Sara Waxman, DINE Magazine, 2012

This week we deviate away from the grapevine and explore another beverage, a sprit known as Pisco, a pure Peruvian brandy made entirely from Peruvian grapes. Originated in the port city of Pisco, Pisco can be enjoyed straight, on the rocks or in a variety of cocktails pairing well with the Peruvian cuisine… after all Lima, the capital of Peru is considered the “gastronomic capital of the Americas,” and is considered the most bio-diverse country in the world. As they say in Peru, “The Pisco Sour is like a women’s breast, you can’t only have one but you should not have more than 2!”.

Joining us on the show this week to tell us all about Pisco and more  is Sara Waxman, Publisher and Editor in Chief of DINE Magazine iconic food critic, author, columnist and Adam Waxman Associate Publisher, Contributing writer and photographer of DINE magazine celebrating the 6th annual edition. Dine Magazine bringing interesting and exciting stories related to food, wine and lifestyle from around  globe.Watch the show here.

Adam Waxman and Sara Waxman, Publisher and Editor in Chief of DINE Magazine.

Adam Waxman and Sara Waxman, Publisher and Editor in Chief of DINE Magazine.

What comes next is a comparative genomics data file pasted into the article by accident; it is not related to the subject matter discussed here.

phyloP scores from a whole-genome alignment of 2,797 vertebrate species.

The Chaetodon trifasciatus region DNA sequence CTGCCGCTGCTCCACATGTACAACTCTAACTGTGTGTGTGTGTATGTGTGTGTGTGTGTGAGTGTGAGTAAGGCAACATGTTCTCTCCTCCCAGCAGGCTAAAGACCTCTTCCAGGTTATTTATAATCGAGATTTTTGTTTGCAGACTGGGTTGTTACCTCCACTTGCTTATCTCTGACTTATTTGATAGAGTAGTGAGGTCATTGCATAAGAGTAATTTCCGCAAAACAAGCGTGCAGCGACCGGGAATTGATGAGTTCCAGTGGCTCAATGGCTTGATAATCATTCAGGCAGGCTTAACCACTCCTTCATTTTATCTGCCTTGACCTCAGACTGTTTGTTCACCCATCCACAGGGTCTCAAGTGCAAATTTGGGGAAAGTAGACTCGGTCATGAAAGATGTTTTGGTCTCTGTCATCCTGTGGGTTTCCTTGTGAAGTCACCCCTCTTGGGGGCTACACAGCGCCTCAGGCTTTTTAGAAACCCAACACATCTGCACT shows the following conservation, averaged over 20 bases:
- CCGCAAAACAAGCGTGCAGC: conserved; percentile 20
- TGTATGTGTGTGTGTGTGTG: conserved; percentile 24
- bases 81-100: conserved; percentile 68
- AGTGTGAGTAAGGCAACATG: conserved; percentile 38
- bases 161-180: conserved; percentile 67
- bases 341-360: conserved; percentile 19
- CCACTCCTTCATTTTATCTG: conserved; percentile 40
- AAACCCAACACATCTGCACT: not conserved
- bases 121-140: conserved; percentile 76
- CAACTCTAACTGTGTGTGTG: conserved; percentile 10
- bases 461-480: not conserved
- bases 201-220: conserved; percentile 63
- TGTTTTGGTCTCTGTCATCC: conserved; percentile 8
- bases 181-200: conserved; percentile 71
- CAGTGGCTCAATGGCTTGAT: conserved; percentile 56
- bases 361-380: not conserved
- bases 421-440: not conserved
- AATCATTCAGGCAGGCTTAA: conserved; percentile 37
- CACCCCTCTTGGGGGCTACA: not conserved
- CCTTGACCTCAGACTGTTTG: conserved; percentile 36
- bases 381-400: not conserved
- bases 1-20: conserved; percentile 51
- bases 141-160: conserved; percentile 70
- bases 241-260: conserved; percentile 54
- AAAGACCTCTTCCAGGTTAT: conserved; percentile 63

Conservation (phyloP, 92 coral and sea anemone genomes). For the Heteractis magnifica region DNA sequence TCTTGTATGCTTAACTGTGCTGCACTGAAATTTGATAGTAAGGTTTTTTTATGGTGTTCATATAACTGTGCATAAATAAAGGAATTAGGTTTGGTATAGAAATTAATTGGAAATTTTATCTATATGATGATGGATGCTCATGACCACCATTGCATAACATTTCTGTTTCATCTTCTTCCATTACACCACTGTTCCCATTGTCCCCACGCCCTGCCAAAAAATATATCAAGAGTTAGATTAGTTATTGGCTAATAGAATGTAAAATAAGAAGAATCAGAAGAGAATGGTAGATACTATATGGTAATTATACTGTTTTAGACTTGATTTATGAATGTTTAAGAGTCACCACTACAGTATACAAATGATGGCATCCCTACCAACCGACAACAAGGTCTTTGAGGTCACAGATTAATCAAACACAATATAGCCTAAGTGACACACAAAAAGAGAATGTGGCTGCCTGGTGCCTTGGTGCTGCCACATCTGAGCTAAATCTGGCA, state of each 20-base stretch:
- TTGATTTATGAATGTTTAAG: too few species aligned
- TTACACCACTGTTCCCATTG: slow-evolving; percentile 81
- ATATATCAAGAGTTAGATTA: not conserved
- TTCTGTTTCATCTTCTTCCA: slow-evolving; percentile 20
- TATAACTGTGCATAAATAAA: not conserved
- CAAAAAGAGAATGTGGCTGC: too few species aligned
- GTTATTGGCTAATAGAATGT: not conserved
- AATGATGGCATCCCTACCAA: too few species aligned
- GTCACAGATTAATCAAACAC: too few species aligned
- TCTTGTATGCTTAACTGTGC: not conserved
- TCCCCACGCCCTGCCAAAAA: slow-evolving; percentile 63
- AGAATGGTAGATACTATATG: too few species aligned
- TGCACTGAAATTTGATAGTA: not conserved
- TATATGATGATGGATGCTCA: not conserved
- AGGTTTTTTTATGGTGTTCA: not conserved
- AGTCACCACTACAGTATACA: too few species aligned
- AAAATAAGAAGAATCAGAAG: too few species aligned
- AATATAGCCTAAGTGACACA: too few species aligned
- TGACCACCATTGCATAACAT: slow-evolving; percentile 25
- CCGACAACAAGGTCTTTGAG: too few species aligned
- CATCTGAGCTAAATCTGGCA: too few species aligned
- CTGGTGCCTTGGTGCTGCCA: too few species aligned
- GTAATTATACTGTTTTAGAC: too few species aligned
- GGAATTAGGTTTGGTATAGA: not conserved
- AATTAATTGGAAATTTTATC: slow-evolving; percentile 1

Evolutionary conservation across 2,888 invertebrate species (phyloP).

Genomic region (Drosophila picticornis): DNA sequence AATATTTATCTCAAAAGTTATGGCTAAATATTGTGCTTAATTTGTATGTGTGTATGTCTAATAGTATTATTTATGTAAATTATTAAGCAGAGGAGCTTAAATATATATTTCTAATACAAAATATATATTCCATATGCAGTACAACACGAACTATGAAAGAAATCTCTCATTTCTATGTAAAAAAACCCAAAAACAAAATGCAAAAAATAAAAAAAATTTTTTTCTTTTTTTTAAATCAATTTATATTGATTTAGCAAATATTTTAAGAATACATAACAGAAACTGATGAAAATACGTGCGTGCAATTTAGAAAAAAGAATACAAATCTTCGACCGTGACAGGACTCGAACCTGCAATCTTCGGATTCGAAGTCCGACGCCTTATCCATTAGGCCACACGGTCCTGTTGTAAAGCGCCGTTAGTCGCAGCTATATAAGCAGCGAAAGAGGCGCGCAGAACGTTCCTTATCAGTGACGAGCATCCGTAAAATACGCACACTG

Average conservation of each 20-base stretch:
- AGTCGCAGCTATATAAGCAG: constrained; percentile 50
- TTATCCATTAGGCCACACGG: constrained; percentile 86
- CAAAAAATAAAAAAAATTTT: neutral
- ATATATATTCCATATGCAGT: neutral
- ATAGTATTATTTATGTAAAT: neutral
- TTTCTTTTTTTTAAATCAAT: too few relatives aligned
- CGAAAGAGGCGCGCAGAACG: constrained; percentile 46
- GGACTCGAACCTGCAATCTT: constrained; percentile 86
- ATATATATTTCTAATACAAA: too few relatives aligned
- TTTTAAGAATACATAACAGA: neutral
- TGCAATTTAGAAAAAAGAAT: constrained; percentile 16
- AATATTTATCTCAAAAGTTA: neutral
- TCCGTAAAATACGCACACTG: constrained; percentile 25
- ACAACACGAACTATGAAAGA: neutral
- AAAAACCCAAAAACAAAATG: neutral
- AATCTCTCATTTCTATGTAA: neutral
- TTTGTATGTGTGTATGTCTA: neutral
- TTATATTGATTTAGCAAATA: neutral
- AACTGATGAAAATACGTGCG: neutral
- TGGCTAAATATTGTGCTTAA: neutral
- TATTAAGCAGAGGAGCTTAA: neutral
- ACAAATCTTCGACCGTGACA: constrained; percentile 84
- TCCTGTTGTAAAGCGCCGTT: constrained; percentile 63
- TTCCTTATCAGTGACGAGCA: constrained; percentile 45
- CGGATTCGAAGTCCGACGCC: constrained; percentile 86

The Pisco Sour cocktail, invented in Peru around 1900, uses a pisco (Peruvian grape brandy) that has a bit of bite to it–that is, nothing too smooth–to create the balance in this creamy, frothy, limey drink.


  • 1/4 cup (2 oz.) pisco
  • 1 tablespoon sugar
  • 1 tablespoon fresh lime juice
  • 1 teaspoon pasteurized egg whites


  1. In a blender, whirl 3 ice cubes, pisco, sugar, fresh lime juice, and egg whites. Whirl until smooth (you’ll no longer hear the ice cracking against the side of the blender) and serve straight up in a martini glass with a dash of aromatic bitters and a wedge of lime.
  2. Peruvian Pantry: Pisco. A brandy distilled from several different grape varieties grown in South America, it is the national drink of Peru and comes in many styles–from smooth and sippable to rough and fiery Pisco became popular in California during the Gold Rush, when Peruvian miners there extolled its virtues to fellow fortune-seekers.

Melanie Asher the woman behind the rise of Pisco and Macchu Pisco